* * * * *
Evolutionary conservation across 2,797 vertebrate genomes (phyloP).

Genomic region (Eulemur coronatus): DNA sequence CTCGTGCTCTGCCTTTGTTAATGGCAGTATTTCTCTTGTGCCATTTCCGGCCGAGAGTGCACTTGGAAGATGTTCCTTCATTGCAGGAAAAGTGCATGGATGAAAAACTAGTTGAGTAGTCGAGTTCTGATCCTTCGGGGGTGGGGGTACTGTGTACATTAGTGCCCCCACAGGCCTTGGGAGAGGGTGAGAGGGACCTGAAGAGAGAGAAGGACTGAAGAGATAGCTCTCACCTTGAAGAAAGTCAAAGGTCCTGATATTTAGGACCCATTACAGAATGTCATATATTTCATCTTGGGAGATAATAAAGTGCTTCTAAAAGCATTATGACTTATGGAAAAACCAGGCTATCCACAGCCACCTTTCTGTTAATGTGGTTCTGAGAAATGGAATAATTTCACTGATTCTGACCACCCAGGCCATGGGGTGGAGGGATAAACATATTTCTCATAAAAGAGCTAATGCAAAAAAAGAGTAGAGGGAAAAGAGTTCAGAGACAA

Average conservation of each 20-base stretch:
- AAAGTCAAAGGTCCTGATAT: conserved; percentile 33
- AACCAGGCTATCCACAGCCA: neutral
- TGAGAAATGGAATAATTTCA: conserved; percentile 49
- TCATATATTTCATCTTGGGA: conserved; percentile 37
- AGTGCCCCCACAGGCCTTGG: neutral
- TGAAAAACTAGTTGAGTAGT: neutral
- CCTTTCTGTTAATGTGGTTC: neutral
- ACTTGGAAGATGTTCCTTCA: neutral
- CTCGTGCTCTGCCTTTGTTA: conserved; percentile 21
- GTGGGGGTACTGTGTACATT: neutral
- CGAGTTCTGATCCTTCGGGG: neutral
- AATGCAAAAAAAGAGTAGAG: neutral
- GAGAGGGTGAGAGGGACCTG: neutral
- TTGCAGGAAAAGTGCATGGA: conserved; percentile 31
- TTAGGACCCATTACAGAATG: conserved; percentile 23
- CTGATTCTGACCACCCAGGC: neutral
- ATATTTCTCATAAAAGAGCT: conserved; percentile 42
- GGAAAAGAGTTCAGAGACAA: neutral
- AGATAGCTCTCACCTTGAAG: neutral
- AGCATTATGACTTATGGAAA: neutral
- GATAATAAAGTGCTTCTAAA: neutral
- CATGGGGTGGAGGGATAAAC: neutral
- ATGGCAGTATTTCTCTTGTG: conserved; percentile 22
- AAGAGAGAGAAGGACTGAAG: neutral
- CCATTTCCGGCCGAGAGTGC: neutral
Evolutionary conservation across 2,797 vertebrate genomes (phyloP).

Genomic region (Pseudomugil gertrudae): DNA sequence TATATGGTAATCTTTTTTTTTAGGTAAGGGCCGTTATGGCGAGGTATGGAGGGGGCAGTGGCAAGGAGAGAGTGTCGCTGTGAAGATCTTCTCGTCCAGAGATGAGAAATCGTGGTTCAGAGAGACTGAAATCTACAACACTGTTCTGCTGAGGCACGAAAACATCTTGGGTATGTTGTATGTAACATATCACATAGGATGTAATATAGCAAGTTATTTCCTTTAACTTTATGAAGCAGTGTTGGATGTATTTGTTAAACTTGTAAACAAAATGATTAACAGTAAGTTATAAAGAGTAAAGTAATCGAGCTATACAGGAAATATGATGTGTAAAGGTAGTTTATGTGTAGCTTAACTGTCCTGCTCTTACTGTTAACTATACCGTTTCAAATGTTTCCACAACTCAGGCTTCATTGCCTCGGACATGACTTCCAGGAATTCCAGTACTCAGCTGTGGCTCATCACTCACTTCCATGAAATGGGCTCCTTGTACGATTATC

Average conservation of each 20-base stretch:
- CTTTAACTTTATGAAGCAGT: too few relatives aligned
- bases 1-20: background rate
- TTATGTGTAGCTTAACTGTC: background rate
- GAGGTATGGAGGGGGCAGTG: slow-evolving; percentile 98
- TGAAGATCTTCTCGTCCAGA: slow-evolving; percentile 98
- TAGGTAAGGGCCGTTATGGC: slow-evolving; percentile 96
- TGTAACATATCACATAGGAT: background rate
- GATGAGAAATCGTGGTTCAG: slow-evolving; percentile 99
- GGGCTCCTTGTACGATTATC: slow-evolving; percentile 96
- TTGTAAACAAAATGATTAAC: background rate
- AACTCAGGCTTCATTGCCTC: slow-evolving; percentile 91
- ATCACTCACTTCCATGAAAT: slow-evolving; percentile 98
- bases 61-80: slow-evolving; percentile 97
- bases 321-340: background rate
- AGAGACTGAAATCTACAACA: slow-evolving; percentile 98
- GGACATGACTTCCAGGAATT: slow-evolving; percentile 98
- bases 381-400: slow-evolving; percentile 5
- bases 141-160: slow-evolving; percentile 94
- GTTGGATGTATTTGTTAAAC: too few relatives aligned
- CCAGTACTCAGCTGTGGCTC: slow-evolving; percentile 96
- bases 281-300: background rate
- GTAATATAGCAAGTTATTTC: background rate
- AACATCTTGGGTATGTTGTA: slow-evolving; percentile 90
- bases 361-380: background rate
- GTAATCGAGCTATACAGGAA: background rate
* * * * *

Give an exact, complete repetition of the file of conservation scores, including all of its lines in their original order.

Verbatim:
Evolutionary conservation across 2,797 vertebrate genomes (phyloP).

Genomic region (Eulemur coronatus): DNA sequence CTCGTGCTCTGCCTTTGTTAATGGCAGTATTTCTCTTGTGCCATTTCCGGCCGAGAGTGCACTTGGAAGATGTTCCTTCATTGCAGGAAAAGTGCATGGATGAAAAACTAGTTGAGTAGTCGAGTTCTGATCCTTCGGGGGTGGGGGTACTGTGTACATTAGTGCCCCCACAGGCCTTGGGAGAGGGTGAGAGGGACCTGAAGAGAGAGAAGGACTGAAGAGATAGCTCTCACCTTGAAGAAAGTCAAAGGTCCTGATATTTAGGACCCATTACAGAATGTCATATATTTCATCTTGGGAGATAATAAAGTGCTTCTAAAAGCATTATGACTTATGGAAAAACCAGGCTATCCACAGCCACCTTTCTGTTAATGTGGTTCTGAGAAATGGAATAATTTCACTGATTCTGACCACCCAGGCCATGGGGTGGAGGGATAAACATATTTCTCATAAAAGAGCTAATGCAAAAAAAGAGTAGAGGGAAAAGAGTTCAGAGACAA

Average conservation of each 20-base stretch:
- AAAGTCAAAGGTCCTGATAT: conserved; percentile 33
- AACCAGGCTATCCACAGCCA: neutral
- TGAGAAATGGAATAATTTCA: conserved; percentile 49
- TCATATATTTCATCTTGGGA: conserved; percentile 37
- AGTGCCCCCACAGGCCTTGG: neutral
- TGAAAAACTAGTTGAGTAGT: neutral
- CCTTTCTGTTAATGTGGTTC: neutral
- ACTTGGAAGATGTTCCTTCA: neutral
- CTCGTGCTCTGCCTTTGTTA: conserved; percentile 21
- GTGGGGGTACTGTGTACATT: neutral
- CGAGTTCTGATCCTTCGGGG: neutral
- AATGCAAAAAAAGAGTAGAG: neutral
- GAGAGGGTGAGAGGGACCTG: neutral
- TTGCAGGAAAAGTGCATGGA: conserved; percentile 31
- TTAGGACCCATTACAGAATG: conserved; percentile 23
- CTGATTCTGACCACCCAGGC: neutral
- ATATTTCTCATAAAAGAGCT: conserved; percentile 42
- GGAAAAGAGTTCAGAGACAA: neutral
- AGATAGCTCTCACCTTGAAG: neutral
- AGCATTATGACTTATGGAAA: neutral
- GATAATAAAGTGCTTCTAAA: neutral
- CATGGGGTGGAGGGATAAAC: neutral
- ATGGCAGTATTTCTCTTGTG: conserved; percentile 22
- AAGAGAGAGAAGGACTGAAG: neutral
- CCATTTCCGGCCGAGAGTGC: neutral
Evolutionary conservation across 2,797 vertebrate genomes (phyloP).

Genomic region (Pseudomugil gertrudae): DNA sequence TATATGGTAATCTTTTTTTTTAGGTAAGGGCCGTTATGGCGAGGTATGGAGGGGGCAGTGGCAAGGAGAGAGTGTCGCTGTGAAGATCTTCTCGTCCAGAGATGAGAAATCGTGGTTCAGAGAGACTGAAATCTACAACACTGTTCTGCTGAGGCACGAAAACATCTTGGGTATGTTGTATGTAACATATCACATAGGATGTAATATAGCAAGTTATTTCCTTTAACTTTATGAAGCAGTGTTGGATGTATTTGTTAAACTTGTAAACAAAATGATTAACAGTAAGTTATAAAGAGTAAAGTAATCGAGCTATACAGGAAATATGATGTGTAAAGGTAGTTTATGTGTAGCTTAACTGTCCTGCTCTTACTGTTAACTATACCGTTTCAAATGTTTCCACAACTCAGGCTTCATTGCCTCGGACATGACTTCCAGGAATTCCAGTACTCAGCTGTGGCTCATCACTCACTTCCATGAAATGGGCTCCTTGTACGATTATC

Average conservation of each 20-base stretch:
- CTTTAACTTTATGAAGCAGT: too few relatives aligned
- bases 1-20: background rate
- TTATGTGTAGCTTAACTGTC: background rate
- GAGGTATGGAGGGGGCAGTG: slow-evolving; percentile 98
- TGAAGATCTTCTCGTCCAGA: slow-evolving; percentile 98
- TAGGTAAGGGCCGTTATGGC: slow-evolving; percentile 96
- TGTAACATATCACATAGGAT: background rate
- GATGAGAAATCGTGGTTCAG: slow-evolving; percentile 99
- GGGCTCCTTGTACGATTATC: slow-evolving; percentile 96
- TTGTAAACAAAATGATTAAC: background rate
- AACTCAGGCTTCATTGCCTC: slow-evolving; percentile 91
- ATCACTCACTTCCATGAAAT: slow-evolving; percentile 98
- bases 61-80: slow-evolving; percentile 97
- bases 321-340: background rate
- AGAGACTGAAATCTACAACA: slow-evolving; percentile 98
- GGACATGACTTCCAGGAATT: slow-evolving; percentile 98
- bases 381-400: slow-evolving; percentile 5
- bases 141-160: slow-evolving; percentile 94
- GTTGGATGTATTTGTTAAAC: too few relatives aligned
- CCAGTACTCAGCTGTGGCTC: slow-evolving; percentile 96
- bases 281-300: background rate
- GTAATATAGCAAGTTATTTC: background rate
- AACATCTTGGGTATGTTGTA: slow-evolving; percentile 90
- bases 361-380: background rate
- GTAATCGAGCTATACAGGAA: background rate